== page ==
Digesting the inside zone runs of the Raiders

Against the Pittsburgh Steelers, the Raiders were already down an early touchdown when Darren McFadden took a simple zone-blocking play and ran it 65 yards into the end zone. It’s basic ZB technique, and the Broncos will need to make sure that they’re disciplined in their gaps and able to both fight through the line’s blocks and to make sure that the safety has upfield containment to combat it.

Pittsburgh failed on both aspects, and the result will always be the same, no matter who’s running this basic play. Denver uses it, and so do many teams around the league. It’s also part of how Arian Foster has been burning the league for three seasons.

Here’s the basic lineup: Pittsburgh is in their classic, Okie-based odd-front defense. They’ve got three down linemen and two OLBs, spread wide this time. The ILBs are in their standard, base positioning. The Raiders are in 11 personnel and face 1st and 10 at their own 35. Their formation pulls one safety off into coverage, leaving only Ryan Mundy to handle the deep middle.

Next is the view from behind the offense. It’s the same formation because it’s the same play, but you can see where Mundy is, or at least where his legs are. Cooper Carlisle (66), the former Bronco, is going to make the whole play work, so I marked him. McFadden (20) is speedy, but without Carlisle’s technique, this play is going nowhere fast.

By showing a three-wide formation and drawing the safety off into coverage, the formation creates an advantage for the offense. Here’s how they use it: the ball is snapped and the offensive line fires out to the closed side, where the TE is. The open side OLB is suddenly out of position unless he can either run behind the line of scrimmage and catch McFadden from behind - which is unlikely, given McFadden’s speed - or somehow make it to the runner by charging along the defensive side of the LOS.

Now, look at what Carlisle has done. By wheeling his body so he’s facing away from the runner and working in conjunction with the left tackle, he’s created a blockade that takes three defenders - labeled as 1, 2 and 3 - out of the play. The combination of that technique and the continued movement of the rest of the line toward the closed side creates a huge hole between the center and Carlisle. although you can see that his feet are beginning to run to shut down the play, Mundy is still at the top, and that’s about to be a problem.

Openings, the gaps to run through, usually open and close in a heartbeat when you’re working with a zone blocking scheme. You can also see why they call this a one-cut approach - there’s a gap there if McFadden cuts back against the flow of the blocking. This time, Darren has a lot of time to cut back and into his gap.

Defending this play is straightforward, and there are a few options. The nose guard (98, Casey Hampton) has to be able to shed the center to stop the play from unfolding. If you look, Stefen Wisniewski (61) has his head on the side of the NG that the runner’s coming through. That, his body position, and the fact that he gets his hands into the NG first, lets him control Hampton long enough for McFadden to drive through the gap. It’s between McFadden and Mundy, now.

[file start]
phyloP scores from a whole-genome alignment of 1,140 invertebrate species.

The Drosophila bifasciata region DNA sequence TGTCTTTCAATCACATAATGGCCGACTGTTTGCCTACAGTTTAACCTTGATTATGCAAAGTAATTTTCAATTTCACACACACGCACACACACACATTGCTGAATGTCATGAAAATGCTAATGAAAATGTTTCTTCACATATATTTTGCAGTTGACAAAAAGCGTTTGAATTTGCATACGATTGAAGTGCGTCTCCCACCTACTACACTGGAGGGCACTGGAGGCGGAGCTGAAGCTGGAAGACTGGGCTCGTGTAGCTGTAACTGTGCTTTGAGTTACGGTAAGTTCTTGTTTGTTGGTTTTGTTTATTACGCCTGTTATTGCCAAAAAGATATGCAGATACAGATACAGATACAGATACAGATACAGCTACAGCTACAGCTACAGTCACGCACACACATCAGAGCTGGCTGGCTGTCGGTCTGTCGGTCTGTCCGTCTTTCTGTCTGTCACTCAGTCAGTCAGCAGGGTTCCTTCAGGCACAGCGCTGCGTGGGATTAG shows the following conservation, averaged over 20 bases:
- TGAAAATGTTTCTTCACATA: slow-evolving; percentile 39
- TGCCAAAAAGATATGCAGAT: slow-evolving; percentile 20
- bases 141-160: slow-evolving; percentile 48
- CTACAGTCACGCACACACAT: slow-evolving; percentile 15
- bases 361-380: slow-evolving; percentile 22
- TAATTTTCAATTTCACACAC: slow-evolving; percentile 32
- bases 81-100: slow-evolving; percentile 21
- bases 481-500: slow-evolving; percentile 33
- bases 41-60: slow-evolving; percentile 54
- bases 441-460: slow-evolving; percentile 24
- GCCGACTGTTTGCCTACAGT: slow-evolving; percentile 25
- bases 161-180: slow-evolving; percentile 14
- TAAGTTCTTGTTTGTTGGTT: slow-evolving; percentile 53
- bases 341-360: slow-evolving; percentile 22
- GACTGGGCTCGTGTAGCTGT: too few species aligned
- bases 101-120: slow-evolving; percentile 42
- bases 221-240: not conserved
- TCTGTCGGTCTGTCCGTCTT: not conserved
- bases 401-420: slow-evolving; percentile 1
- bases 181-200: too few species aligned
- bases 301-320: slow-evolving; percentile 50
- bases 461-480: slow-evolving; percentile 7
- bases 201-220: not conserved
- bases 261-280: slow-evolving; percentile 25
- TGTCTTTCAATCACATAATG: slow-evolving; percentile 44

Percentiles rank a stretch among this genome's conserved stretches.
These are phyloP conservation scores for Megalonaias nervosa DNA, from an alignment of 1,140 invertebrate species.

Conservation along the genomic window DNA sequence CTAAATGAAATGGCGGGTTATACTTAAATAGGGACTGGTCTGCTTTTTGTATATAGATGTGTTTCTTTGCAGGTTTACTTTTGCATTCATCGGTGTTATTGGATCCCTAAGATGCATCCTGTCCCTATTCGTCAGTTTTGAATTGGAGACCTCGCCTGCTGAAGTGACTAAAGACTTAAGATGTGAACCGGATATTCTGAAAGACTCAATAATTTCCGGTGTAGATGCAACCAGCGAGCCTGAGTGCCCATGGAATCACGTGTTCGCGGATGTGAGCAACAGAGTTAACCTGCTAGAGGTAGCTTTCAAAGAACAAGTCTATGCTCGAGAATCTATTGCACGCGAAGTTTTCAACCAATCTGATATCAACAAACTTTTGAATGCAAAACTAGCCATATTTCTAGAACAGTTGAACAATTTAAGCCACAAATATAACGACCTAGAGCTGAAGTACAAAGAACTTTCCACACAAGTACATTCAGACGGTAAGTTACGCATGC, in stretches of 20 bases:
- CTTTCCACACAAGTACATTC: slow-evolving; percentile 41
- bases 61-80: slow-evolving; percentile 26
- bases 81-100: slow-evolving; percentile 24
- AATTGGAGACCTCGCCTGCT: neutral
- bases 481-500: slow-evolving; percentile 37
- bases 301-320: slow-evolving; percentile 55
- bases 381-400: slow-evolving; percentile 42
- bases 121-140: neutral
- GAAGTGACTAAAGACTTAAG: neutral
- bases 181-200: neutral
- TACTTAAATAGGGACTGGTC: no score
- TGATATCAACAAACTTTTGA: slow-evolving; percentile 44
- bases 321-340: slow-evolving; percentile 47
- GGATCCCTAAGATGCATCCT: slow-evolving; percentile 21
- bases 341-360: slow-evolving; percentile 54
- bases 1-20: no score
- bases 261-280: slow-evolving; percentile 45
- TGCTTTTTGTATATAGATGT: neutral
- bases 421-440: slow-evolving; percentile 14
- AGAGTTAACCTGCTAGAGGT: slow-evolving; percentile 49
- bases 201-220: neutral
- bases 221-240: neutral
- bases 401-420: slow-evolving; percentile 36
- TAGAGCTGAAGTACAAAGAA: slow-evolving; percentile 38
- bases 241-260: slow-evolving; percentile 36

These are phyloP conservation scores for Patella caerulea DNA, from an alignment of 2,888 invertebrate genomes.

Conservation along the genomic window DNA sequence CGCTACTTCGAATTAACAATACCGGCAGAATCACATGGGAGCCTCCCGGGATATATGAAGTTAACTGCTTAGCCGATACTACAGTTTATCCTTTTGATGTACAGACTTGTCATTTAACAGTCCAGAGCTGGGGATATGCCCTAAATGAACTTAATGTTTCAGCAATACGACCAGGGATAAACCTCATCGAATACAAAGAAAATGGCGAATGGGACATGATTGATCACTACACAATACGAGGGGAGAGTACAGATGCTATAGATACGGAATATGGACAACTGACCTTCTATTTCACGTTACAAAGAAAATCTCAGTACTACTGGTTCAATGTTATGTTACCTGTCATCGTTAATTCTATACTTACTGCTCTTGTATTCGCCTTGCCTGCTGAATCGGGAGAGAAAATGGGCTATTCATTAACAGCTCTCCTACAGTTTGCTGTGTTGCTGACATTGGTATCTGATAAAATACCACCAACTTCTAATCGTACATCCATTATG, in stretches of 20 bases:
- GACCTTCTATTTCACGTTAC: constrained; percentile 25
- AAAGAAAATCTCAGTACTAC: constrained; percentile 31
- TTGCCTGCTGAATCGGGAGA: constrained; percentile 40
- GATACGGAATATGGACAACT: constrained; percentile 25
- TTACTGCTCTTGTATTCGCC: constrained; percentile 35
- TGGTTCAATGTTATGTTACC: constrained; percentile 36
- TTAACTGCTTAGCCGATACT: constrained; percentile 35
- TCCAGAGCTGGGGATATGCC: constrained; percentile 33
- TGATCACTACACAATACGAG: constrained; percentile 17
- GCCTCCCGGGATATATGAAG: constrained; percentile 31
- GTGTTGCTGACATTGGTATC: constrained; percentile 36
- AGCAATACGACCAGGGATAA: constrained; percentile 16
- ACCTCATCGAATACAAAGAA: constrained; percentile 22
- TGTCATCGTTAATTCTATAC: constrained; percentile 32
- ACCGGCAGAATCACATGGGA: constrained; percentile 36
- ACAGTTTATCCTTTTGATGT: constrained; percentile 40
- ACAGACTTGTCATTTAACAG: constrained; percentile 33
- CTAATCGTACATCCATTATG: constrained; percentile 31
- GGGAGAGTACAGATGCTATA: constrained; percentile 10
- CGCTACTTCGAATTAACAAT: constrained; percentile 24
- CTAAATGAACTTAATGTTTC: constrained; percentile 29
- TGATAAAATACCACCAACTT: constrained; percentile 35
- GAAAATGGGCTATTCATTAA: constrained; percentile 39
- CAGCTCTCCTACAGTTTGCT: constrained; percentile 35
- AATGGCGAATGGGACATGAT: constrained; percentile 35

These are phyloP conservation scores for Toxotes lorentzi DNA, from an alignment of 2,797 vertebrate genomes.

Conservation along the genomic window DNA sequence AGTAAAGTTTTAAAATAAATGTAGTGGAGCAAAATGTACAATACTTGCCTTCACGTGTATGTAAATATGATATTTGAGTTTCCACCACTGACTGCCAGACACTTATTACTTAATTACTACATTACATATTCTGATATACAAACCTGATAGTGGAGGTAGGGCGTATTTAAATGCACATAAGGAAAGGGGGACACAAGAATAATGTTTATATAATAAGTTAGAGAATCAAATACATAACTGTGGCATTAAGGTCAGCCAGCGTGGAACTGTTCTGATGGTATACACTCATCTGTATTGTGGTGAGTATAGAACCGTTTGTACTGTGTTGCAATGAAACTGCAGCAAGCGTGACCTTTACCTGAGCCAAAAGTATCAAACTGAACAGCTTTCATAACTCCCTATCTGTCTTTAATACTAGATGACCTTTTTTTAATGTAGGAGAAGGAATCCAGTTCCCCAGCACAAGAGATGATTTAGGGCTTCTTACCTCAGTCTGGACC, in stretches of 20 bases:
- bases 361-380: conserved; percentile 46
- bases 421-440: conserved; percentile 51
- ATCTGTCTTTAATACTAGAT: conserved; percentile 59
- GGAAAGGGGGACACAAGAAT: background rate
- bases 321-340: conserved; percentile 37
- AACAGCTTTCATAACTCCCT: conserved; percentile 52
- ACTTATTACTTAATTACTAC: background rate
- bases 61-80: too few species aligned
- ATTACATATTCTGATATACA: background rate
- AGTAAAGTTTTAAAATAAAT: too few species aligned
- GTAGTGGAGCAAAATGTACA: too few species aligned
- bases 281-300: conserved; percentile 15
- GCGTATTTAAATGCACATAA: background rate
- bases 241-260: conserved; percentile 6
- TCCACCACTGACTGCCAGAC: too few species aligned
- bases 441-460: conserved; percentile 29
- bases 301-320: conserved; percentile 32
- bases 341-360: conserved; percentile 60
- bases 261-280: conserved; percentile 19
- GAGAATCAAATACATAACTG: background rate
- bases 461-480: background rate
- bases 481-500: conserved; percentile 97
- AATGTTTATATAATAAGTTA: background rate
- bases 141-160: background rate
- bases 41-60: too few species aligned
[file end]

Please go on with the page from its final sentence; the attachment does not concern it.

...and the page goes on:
Another option would have been for the inside defender on the left of the image (94, Lawrence Timmons) to have stayed back. Instead, he chooses a lane that congests quickly: he comes forward enough to get cut off from the run as the RDE (99, Brett Keisel) is powered back by the blocking of Carlisle and the left tackle, Jared Veldheer (68). The play unfolds very quickly - it’s easy to misdiagnose the gap it’s coming through.

That’s an advantage for McFadden, who’s very elusive in the open field. Look at the lean he’s able to use to keep away from Mundy’s hands. That’s the kind of lean at high speed that makes Von Miller so effective off the edge. Mundy takes his best shot, but McFadden is quickly past him and sprinting for the end zone.

It’s as simple as that. Against an even-front defense like Denver’s, the play is still blocked in essentially the same way; you still have seven guys in the box and three defenders out taking on receivers, with a free safety in back. On offense, you still have to wall off the gap between the center and the guard.

The Raiders are very effective in running this play. It’s the kind of basic inside zone run that many teams around the league use. If your defensive linemen can’t shed their blockers, or your linebackers come up too quickly, miss their gaps, and/or get caught in traffic (or ‘trash’, as coaches often call it), it’s off to the races for the RB. If the free safety can’t make the tackle in space, that run’s going to be worth six points.

Denver likes to play what’s called an over formation, placing three defensive linemen on the closed/strong side of the formation. When they do, the play can be run to the offense’s left or right with much the same result. As long as the offense is forming a wall between the center and the guard, it works running it to either side. Variations of this can be run through multiple gaps, inside (by the center) or outside.

I hope this helps you to understand what the zone-blocking scheme is set up to do on an inside run and what the defense has to accomplish to defeat the play. If your nose guard/tackle can shed the center, or your off tackle can break free of the guard, you’re in good shape.

If not, that’s why you need a free safety who can tackle.

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